It'd seem that there are zen/buddhist practices and elements in Fight Club:

  • Narrator does bunches of haikus
  • Narrator's home intends to be zen-like looking
  • Penguin says slide
  • Car crash scene Tyler says Stop trying to control everything and just let go!
  • Detachment is a major theme since first conversation between Narrator-Tyler
  • Project Mayhem candidates are requested to have a minimal amount of possesions
  • Buddhist aspect of Project Mayhem? Searching for truth. 4th rule: No lies.
  • And Tyler even quotes a buddhist idea regarding the selection of candidates.

    Excerpt from Book, Chapter 17 (= the movie). This is how Buddhist temples have tested applicants going back for bahzillion years, Tyler says. You tell the applicant to go away, and if his resolve is so strong that he waits at the entrance without food or shelter or encouragement for three days, then and only then can he enter and begin the training.

  • 4
    I'm pretty sure murder, blackmail, and bombing buildings are not Buddhist values
    – cde
    Jun 22, 2016 at 19:23
  • 2
    passing on your own materialism, fine. Suggesting the same to others, sure. Forcing it on others through violence, or destruction or theft, most definitely not.
    – cde
    Jun 22, 2016 at 19:44
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    Ahimsa is a concept inspired by the premise that all living beings have the spark of the divine spiritual energy; therefore, to hurt another being is to hurt oneself. Ahimsa has also been related to the notion that any violence has karmic consequences. While ancient scholars of Hinduism pioneered and over time perfected the principles of Ahimsa, the concept reached an extraordinary status in the ethical philosophy of Jainism. Most popularly, Mahatma Gandhi strongly believed in the principle of ahimsa. Ahimsa's precept of 'cause no injury' includes one's deeds, words, and thoughts.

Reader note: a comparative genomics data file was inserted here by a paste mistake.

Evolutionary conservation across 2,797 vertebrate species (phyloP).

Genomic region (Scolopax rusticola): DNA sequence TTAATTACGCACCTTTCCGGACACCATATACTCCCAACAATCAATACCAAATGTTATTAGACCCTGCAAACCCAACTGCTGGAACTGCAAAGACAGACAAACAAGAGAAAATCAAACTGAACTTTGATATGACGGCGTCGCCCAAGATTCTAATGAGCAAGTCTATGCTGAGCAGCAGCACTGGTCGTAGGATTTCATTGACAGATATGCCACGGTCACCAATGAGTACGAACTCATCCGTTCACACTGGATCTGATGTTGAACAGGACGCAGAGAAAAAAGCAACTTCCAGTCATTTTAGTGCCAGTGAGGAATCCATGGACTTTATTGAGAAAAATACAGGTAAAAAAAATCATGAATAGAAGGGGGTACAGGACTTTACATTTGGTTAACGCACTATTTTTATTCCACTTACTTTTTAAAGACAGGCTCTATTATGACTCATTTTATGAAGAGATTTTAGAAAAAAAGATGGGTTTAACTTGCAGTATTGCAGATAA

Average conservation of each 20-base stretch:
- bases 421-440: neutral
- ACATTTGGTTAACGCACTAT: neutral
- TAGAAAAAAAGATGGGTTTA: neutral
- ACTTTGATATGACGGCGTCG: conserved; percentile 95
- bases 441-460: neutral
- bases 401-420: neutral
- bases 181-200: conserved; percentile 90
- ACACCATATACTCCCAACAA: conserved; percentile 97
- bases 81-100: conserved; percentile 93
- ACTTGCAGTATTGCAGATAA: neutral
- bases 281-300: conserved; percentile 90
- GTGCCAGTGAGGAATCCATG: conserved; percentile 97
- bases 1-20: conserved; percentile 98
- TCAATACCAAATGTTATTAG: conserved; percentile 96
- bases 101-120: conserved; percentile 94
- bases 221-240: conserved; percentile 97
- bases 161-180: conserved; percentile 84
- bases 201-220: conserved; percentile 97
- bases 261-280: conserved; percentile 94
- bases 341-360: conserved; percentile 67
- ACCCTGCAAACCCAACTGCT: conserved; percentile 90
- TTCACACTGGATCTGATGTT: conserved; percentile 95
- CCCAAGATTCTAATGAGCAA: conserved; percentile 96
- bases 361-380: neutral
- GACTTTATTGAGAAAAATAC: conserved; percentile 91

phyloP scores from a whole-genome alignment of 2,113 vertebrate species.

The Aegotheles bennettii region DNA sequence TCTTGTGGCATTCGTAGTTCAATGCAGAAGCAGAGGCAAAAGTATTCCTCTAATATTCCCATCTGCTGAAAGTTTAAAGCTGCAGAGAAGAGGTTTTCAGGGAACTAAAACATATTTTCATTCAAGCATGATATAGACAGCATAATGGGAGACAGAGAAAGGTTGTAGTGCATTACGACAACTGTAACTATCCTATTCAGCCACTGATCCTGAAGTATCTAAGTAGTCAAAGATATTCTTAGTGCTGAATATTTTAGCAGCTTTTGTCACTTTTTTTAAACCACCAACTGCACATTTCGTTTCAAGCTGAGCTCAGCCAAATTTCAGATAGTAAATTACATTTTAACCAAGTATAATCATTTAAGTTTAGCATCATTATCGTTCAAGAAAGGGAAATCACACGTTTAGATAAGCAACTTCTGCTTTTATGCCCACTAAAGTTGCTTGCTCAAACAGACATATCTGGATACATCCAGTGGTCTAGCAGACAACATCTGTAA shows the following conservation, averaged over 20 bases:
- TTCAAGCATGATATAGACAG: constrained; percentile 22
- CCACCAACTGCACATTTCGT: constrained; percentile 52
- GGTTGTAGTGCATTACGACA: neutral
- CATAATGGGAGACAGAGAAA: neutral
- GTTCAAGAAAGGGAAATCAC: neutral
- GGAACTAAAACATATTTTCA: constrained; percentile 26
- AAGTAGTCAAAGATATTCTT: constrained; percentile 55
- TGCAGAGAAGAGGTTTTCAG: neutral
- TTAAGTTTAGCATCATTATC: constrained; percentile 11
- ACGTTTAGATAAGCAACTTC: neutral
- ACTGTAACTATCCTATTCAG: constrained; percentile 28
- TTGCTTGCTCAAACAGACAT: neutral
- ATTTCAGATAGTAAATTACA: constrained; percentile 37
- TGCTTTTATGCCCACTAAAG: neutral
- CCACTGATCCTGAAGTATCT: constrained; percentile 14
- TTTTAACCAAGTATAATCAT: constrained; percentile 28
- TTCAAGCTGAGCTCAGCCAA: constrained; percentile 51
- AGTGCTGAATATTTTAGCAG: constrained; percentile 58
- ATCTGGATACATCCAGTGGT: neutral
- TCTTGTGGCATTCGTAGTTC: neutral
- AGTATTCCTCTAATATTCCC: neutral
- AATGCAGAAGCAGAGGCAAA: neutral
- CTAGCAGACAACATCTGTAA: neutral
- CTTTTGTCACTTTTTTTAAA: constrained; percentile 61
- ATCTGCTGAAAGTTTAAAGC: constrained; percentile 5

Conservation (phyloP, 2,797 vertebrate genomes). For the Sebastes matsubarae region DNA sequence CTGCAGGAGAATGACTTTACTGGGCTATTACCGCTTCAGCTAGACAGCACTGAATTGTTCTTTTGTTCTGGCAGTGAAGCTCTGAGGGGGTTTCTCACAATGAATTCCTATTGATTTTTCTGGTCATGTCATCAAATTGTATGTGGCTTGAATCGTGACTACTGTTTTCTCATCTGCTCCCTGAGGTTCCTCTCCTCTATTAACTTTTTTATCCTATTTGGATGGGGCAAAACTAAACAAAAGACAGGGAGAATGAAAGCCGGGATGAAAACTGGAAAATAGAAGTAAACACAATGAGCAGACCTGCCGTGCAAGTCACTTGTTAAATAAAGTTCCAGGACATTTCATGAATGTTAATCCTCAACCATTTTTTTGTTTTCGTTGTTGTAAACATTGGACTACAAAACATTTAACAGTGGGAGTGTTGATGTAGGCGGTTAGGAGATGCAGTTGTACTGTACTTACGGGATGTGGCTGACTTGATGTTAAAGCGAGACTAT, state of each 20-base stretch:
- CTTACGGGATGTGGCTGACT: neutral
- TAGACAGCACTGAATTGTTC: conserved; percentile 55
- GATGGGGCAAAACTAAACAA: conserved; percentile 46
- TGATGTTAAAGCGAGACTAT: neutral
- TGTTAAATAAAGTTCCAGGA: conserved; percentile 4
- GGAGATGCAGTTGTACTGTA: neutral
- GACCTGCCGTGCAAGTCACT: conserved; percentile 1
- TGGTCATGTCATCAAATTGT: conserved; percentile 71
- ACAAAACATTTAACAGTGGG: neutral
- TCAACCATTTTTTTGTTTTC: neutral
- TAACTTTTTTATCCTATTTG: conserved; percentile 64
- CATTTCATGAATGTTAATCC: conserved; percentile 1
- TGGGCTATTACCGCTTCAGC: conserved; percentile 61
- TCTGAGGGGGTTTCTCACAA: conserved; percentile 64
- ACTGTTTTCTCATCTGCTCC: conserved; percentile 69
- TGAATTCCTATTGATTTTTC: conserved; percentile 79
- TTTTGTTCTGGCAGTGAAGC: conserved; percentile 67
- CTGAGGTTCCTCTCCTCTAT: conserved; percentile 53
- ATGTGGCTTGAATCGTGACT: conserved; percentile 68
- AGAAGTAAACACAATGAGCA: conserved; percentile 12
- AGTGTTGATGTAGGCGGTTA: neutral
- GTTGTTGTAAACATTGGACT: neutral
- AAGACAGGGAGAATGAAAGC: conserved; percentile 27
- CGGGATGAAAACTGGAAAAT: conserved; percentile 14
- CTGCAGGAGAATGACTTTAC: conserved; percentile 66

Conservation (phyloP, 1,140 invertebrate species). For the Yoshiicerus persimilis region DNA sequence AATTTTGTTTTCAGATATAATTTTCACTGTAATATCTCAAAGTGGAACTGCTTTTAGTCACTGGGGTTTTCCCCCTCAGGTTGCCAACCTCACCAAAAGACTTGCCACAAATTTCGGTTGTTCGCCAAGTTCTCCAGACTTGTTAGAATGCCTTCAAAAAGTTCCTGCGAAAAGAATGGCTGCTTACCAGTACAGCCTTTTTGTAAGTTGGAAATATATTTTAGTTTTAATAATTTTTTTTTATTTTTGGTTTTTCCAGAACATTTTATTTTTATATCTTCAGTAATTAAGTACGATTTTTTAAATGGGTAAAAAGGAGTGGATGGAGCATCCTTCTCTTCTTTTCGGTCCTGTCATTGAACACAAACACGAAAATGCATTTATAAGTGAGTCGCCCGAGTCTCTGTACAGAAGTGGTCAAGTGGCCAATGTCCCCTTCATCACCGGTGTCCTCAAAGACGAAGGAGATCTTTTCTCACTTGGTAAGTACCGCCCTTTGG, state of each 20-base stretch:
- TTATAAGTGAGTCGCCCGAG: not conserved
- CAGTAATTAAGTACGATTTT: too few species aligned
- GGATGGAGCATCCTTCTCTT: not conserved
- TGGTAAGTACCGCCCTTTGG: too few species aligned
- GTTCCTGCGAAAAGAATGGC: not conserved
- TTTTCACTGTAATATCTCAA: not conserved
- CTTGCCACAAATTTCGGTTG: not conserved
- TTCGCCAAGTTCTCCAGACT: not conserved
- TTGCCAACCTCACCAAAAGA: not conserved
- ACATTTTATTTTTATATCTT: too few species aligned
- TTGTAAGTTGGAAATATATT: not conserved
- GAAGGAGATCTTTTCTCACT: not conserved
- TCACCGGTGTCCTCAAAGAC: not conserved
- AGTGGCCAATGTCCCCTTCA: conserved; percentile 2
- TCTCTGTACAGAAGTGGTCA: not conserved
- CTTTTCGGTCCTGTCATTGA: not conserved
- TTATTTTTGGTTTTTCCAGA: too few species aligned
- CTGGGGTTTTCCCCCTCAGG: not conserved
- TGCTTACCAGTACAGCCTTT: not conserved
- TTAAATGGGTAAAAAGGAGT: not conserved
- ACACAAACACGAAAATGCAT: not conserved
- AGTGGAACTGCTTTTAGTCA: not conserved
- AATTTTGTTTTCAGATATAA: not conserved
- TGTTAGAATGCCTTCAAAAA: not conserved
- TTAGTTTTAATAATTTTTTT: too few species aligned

– cde
    Jun 22, 2016 at 19:59
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    That's a philosophical debate. But no one would really argue that free yourself from your possessions in any way is self-destructive. Well, you could say that throwing out something someone else could use, is violence or injury. Lack of compassion. Buddha gave away his wealth. And wealth itself is not evil or wrong in buddhism, just greed or harmful methods of gaining wealth.
    – cde
    Jun 22, 2016 at 20:31
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    Ends justify the means. That doesn't seem very Buddhist.
    – cde
    Jun 22, 2016 at 23:08

1 Answer 1


IMHO, there's not a buddhist philosophy motivating Project Mayhem, or the main character/s.

  • Haikus are more likely a way of escaping reality, this is why Narrator needs Tyler.
  • A zen-liking home is mostly just simple consumerism.
  • Detachment is an awesome point, and one of the major plot-magnets (if I may). But not very buddhist when one destroys everything. That is, anarchism could be ok with burning buildings, and buddhism too. Also good point that no one gets harmed with explosions. However, in the process of getting people into Fight Club first, and later same for Project Mayhem, mayor harms are involved. Maybe this is ok for buddhism in some sense, but compassion, as far as I understand, should be above destruction. In this sense Fight Club, more than Project Mayhem, seems more compassionate under rule # 3: : If someone says "stop" or goes limp, taps out the fight is over.

Rules seem fascist in Project Mayhem (although pyschologically... faith?).

  • 1st rule: You don't ask questions about Project Mayhem.
  • 5th rule: You have to trust Tyler Durden.

The political implications of not being able to make questions seems has too harmful consequences.

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